The series’ sendup of suburbia is quietly caustic: the housewives attend stripper fitness class, Celia’s daughter is recruited to model for a children’s clothing line called “Huskaroos,” and a western theme restaurant sends customers home with tinfoil doggy bags in the shape of a cactus.

Nancy’s hapless business partners form an amusing ensemble, led by Kevin Nealon as Doug, the pothead C.P.A. and City Council member. Nancy’s brother-in-law, Andy (Justin Kirk), a charming ne’er-do-well and parasite, is desperate to get into rabbinical school to avoid Army Reserve duty in Iraq. Struggling to compose an essay on what Judaism means to him, Andy complains, “So far I’ve written that being a Jew means I have no foreskin and I may be a Tay-Sachs carrier.”

Some jokes are tapped too many times, particularly the awkward tension between white suburbia and the urban black community. “Weeds” didn’t shrink from casting the series’ only African-American characters as drug dealers, and it moved quickly and confidently beyond stereotypes, particularly in the case of Conrad (Romany Malco), Nancy’s partner in crime and the nephew of the sharp-tongued black matriarch, Heylia (Tonye Patano). But one of the recurring themes — the contempt Heylia holds for middle-class meekness — has been spread to too many other characters.

Heylia acquires a suitor who is a strict follower of the Nation of Islam and who nonetheless reins in his militancy in front of his white customers at the airport lost-luggage desk. Conrad seeks a bank loan from a friend from the old neighborhood who also turns mealy-mouthed around his white co-workers. Even Nancy’s brief tussle with a black employee at the power company has a similar dynamic to her relationship with Heylia; the clerk is harsh and dismissive until Nancy stops apologizing and sasses her right back.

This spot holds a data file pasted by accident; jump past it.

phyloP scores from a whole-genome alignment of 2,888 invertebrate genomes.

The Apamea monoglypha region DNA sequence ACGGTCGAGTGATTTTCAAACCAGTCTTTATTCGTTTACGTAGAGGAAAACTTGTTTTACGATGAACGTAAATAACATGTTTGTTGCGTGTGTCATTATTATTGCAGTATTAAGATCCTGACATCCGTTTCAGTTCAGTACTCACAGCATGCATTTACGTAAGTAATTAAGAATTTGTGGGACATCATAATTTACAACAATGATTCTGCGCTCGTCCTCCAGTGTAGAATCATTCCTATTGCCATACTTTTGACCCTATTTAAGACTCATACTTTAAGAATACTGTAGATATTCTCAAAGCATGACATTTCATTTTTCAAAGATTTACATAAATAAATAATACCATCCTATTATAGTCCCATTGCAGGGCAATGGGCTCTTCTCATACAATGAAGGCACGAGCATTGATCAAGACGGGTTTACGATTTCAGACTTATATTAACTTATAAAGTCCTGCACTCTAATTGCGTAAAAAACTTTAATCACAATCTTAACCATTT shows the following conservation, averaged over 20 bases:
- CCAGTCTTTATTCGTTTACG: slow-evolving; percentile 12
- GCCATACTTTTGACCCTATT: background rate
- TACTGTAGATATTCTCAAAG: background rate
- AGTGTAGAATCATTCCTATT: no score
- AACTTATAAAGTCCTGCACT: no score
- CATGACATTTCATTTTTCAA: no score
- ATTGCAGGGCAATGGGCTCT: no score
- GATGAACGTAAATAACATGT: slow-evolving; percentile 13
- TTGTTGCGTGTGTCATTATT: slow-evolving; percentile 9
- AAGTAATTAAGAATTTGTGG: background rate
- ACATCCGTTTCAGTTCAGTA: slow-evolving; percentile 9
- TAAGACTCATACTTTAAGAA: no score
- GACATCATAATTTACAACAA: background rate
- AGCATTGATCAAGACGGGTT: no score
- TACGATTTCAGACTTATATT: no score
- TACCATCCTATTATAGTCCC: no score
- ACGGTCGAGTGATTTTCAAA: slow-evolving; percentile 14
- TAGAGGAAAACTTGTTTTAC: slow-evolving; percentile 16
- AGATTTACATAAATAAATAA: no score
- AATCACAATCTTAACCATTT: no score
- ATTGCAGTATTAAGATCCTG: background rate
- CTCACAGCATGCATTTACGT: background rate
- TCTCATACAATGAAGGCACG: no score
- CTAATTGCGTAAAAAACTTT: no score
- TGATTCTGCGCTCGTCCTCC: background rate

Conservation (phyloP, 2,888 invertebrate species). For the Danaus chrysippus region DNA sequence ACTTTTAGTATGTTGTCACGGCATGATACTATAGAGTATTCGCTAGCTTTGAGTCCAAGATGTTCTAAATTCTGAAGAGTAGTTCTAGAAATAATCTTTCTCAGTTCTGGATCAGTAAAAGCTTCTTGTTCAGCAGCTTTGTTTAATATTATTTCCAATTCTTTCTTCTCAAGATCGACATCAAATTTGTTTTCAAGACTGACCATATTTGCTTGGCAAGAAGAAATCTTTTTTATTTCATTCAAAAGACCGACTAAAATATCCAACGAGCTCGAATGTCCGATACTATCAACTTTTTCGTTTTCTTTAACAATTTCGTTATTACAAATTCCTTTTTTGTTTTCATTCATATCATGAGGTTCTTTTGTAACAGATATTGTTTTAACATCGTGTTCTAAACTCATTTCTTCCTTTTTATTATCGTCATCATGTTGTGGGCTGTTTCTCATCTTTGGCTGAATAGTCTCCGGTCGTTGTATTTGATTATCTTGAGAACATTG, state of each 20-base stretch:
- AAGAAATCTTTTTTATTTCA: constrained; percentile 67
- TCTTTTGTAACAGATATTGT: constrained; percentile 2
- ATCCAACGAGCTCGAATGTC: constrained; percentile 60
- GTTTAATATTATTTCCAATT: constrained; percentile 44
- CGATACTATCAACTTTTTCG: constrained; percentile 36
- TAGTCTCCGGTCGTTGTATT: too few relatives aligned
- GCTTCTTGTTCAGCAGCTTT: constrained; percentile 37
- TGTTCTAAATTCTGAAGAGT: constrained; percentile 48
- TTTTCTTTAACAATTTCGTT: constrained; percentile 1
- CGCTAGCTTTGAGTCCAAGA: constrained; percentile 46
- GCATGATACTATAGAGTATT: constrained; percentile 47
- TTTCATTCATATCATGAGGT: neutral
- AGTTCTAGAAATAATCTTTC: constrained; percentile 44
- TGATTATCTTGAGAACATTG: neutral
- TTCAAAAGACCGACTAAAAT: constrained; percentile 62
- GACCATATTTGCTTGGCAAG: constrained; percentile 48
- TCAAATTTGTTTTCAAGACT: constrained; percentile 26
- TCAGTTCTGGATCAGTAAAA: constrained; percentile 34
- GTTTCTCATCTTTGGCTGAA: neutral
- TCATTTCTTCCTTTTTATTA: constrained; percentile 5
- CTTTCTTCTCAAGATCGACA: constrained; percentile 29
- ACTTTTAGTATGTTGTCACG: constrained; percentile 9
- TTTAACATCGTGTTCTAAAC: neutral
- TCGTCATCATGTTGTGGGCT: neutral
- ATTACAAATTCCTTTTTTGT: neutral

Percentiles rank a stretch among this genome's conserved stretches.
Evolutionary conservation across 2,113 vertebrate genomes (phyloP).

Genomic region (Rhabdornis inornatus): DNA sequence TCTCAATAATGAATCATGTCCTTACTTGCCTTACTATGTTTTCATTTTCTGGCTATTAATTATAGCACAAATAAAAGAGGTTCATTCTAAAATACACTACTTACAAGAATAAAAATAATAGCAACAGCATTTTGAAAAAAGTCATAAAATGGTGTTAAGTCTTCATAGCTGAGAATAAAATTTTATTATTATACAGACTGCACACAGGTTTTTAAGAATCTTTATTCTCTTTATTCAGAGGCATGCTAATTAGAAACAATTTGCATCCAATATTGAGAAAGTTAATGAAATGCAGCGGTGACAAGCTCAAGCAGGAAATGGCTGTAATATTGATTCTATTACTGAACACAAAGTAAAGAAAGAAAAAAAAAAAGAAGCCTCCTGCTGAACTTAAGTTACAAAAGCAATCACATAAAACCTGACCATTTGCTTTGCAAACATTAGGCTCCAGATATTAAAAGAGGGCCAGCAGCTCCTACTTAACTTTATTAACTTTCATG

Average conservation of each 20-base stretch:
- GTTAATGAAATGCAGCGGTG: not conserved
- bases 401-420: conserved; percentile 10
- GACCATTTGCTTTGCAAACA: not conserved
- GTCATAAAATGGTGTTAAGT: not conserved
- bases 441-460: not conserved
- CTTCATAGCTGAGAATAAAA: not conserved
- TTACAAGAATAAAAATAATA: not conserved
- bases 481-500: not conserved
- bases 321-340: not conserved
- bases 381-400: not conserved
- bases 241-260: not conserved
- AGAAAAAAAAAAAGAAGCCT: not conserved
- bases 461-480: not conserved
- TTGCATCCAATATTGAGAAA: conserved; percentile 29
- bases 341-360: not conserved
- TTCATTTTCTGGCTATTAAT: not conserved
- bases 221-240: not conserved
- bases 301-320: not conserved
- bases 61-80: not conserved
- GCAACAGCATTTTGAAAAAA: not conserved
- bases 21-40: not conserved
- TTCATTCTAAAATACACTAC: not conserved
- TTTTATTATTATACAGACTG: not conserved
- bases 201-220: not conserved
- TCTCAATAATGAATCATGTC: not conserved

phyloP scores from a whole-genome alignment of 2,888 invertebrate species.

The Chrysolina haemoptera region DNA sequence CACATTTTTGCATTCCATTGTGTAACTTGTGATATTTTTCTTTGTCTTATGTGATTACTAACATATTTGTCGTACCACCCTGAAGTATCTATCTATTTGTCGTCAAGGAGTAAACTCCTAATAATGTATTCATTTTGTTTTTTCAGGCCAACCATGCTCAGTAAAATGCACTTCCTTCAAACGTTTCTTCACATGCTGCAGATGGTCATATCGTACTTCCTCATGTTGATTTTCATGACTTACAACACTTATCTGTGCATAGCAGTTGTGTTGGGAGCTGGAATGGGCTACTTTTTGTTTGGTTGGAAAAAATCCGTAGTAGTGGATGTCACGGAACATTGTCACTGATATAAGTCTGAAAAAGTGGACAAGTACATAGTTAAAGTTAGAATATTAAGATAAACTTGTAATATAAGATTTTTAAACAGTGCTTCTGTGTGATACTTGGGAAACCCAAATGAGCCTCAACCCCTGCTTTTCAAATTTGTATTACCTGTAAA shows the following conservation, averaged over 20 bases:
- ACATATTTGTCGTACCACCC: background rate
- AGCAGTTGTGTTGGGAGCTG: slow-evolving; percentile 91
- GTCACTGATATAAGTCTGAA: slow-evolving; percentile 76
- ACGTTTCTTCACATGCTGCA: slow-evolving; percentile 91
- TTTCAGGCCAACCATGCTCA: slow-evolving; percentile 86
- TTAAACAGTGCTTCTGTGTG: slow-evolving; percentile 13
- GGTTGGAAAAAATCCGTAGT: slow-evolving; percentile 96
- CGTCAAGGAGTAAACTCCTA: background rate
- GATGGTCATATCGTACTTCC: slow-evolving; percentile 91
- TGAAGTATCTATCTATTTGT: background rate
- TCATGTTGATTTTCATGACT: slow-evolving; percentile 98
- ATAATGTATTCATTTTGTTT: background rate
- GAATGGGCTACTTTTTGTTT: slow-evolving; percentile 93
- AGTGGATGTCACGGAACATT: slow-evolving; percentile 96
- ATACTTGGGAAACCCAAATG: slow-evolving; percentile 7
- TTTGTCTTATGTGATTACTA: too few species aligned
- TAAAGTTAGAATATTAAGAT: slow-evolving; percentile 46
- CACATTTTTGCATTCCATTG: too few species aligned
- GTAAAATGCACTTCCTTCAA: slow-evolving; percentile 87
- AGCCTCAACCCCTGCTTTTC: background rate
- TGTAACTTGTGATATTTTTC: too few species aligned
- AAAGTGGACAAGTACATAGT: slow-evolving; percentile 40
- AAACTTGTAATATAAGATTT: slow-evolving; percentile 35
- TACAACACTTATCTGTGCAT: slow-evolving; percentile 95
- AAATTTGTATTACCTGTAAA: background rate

“Weeds” is still an outstanding show, but it would be better if it didn’t push so hard to stand out.

WEEDS

Showtime, Mondays at 10 p.m., Eastern and Pacific times; 9 p.m., Central time.

Jenji Kohan, creator and executive producer; Roberto Benabib and Craig Zisk, co-executive producers; Mark A. Burley, Shawn Schepps and Devon K. Shepard, supervising producers; Matthew Salsberg, producer; Barry Safchif, Michael Platt and Paul Cajero, co-producers; Michael Trim, director of photography; David Helfand and William Turro, editors. Produced by Lionsgate in association with Tilted Productions.

WITH: Mary-Louise Parker (Nancy Botwin), Elizabeth Perkins (Celia Hodes), Kevin Nealon (Doug Wilson), Justin Kirk (Andy Botwin), Tonye Patano (Heylia James), Romany Malco (Conrad Shepard), Martin Donovan (Peter Scottson), Hunter Parrish (Silas Botwin), Alexander Gould (Shane Botwin), Andy Milder (Dean Hodes), Renée Victor (Lupita), Isabelle Hodes (Allie Grant), Indigo (Vaneeta), Maulik Pancholy (Sanjay), Shoshannah Stern (Megan Beals) and Meital Dohan (Yael).